On July 20, 2011, Bartholomew suspended Tilley for five days, ostensibly for failing to complete any of the three assignments described above -- the job description, the written reprimands, and the summary of the Kalamazoo Township incident. Bartholomew accompanied the suspension with a written reprimand in which he gave Tilley new deadlines to complete the three assignments. Bartholomew ordered Tilley to submit final versions of the employee reprimands by July 28; the summary of the Kalamazoo Township incident by July 29; and the updated job description by August 1. Bartholomew advised Tilley in writing that the reprimand constituted his " final warning," that Tilley needed to " complete the tasks assigned to [him] previously within the new timelines provided," and that " [a]ny continued performance related deficiencies or any unacceptable conduct or attitude will not be tolerated and [his] employment . . . will be terminated."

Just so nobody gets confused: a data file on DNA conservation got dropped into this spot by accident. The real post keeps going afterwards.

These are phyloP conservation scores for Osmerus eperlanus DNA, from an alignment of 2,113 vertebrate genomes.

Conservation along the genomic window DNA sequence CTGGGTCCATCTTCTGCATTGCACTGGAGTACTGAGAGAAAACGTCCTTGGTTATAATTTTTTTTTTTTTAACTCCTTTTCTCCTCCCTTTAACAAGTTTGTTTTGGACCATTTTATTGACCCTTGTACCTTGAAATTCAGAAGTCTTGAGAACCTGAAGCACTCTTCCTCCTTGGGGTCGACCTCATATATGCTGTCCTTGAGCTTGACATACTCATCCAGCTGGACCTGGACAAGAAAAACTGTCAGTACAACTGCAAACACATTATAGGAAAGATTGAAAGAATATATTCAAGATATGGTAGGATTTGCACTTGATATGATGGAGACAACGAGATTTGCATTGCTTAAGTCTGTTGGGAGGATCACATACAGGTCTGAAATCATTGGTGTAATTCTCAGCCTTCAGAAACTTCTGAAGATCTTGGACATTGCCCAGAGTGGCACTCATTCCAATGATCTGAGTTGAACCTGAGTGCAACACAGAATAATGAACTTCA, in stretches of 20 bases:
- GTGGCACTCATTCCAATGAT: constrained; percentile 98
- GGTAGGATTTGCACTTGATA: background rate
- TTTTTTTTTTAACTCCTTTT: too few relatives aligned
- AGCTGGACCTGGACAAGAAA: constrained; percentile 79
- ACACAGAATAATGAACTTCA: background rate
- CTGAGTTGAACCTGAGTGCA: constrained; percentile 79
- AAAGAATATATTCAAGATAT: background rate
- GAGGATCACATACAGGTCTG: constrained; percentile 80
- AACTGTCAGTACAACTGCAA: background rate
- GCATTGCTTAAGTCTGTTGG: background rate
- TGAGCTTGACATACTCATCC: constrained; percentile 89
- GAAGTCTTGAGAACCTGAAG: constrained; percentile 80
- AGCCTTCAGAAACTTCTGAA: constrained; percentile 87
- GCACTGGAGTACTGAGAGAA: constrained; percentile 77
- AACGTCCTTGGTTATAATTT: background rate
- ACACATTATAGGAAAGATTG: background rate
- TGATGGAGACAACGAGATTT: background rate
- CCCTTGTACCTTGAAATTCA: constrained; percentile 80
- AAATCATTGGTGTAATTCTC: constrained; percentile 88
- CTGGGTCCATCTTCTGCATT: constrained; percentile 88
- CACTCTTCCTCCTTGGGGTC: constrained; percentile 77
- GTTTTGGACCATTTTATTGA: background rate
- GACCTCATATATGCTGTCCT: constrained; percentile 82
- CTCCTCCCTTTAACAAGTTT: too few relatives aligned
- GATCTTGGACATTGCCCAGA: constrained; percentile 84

Tilley insists that, in compliance with Bartholomew's deadline, he completed and submitted the written employee reprimands to Bartholomew before the close of business on July 28. The Road Commission does not dispute that Tilley turned in a version of the reprimands to Bartholomew on July 28. However, the Road Commission contends that Bartholomew found Tilley's July 28th submission deficient, and that Tilley never submitted a satisfactory final version of the reprimands as directed.
Next, Tilley says that he completed and submitted his final report of the Kalamazoo Township incident before July 29. Tilley, however, admits that he did not provide his report directly to Bartholomew by that date. Tilley says that instead he gave the finished report to area superintendent Bill DeYoung (" DeYoung" ) before the July 29th deadline, with instructions for DeYoung to deliver the report to Bartholomew. DeYoung, however, failed to deliver the report to Bartholomew until August 3 -- five days after the July 29 deadline.